North Devon’s Julian Langer
Folk with a bit of an edge.
Even on a track like “Penny” which has a rather delicate and tinkling guitar accompaniment, the vocal is delivered with a slow measured almost spoken word style and presents you with lines like “If I had a paint brush then I’d paint your eyes, but I have no strength in brush stroke, and I’m colourblind”
But, get me; writing words about music and not finding you some of it to listen to.
So here’s his lead single “You Don’t See The Dark” the sole track on his Soundcloud
I think this illustrates my point rather well. The song strongly reminds me of The Doors, “The End”.
Not that Julian appears to be a moody looking guy. Sure, he isn’t permanently wreathed in smiles. Most pictures of him performing show him concentrating on his playing more than grinning at the audience, but there is plenty of evidence that he can be cheerful.
He uses open and alternative tunings for his songs, and it may be that this adds to the unusually introspective tone of the music. (I’m no musician so I don’t really know too much about tunings and minor keys and all that stuff)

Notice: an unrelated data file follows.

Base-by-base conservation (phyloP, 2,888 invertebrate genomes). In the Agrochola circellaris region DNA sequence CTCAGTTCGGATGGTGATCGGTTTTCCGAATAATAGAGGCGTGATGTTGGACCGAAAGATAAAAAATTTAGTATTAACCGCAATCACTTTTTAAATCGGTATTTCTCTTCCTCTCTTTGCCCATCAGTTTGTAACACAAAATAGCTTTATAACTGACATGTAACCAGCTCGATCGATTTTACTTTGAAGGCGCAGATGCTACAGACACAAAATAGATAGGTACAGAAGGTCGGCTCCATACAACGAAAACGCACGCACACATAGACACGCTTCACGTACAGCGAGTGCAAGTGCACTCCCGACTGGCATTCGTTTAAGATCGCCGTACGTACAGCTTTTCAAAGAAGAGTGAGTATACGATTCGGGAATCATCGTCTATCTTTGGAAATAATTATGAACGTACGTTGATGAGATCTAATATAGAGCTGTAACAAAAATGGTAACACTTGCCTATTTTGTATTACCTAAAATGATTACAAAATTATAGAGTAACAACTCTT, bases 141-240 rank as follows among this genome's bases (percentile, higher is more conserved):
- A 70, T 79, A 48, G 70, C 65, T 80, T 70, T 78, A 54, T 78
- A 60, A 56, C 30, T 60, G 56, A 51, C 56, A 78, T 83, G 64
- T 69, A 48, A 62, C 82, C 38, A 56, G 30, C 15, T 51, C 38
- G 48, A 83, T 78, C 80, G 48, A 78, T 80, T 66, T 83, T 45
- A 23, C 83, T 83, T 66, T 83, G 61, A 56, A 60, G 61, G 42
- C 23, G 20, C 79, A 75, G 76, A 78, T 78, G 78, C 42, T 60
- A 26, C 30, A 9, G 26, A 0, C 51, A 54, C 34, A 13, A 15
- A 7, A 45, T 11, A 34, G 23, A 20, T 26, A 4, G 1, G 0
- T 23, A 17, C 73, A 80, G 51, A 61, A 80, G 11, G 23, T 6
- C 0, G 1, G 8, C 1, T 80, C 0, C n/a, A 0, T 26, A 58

I had the pleasure and privilege of interviewing him on my show last Sunday, and he is a charming softly spoken young man, who seems mature and thoughtful. He was diagnosed with a brain tumour last year and spent the time during his treatment developing his playing, and in particular, migrating his style away from that of Bob Dylan (an early influence) and more towards the likes of Ben Howard, Nick Drake, Xavier Rudd and Mumford and Sons.
Perhaps partly influenced by his own experience with cancer, but also I believe deeply rooted in his personality, Julian has organised a number of charity events involving local musicians, such as “Folk Off Cancer” at the Old Bus Station, Barnstaple, which raised over six hundred pounds for cancer charities, and an Oxjam festival also at the Old Bus Station.
Here is the video for his song Lamorna, featuring some stunning North Devon countryside, and coastline.
His album is only available as a physical copy which was a deliberate decision on his part. He says he wants to resist the trend towards digital music and is willing to risk losing a proportion of sales to preserve the musical quality and integrity of his work. A stance which is at least laudable is perhaps rather courageous. You can buy it locally at Solo Music in Barnstaple and for those of you not fortunate enough to live in North Devon it is available online and I will add the link just as soon as I can find the thing myself.
There’s an excellent interview with Julian, here at Arts and Entertainment North Devon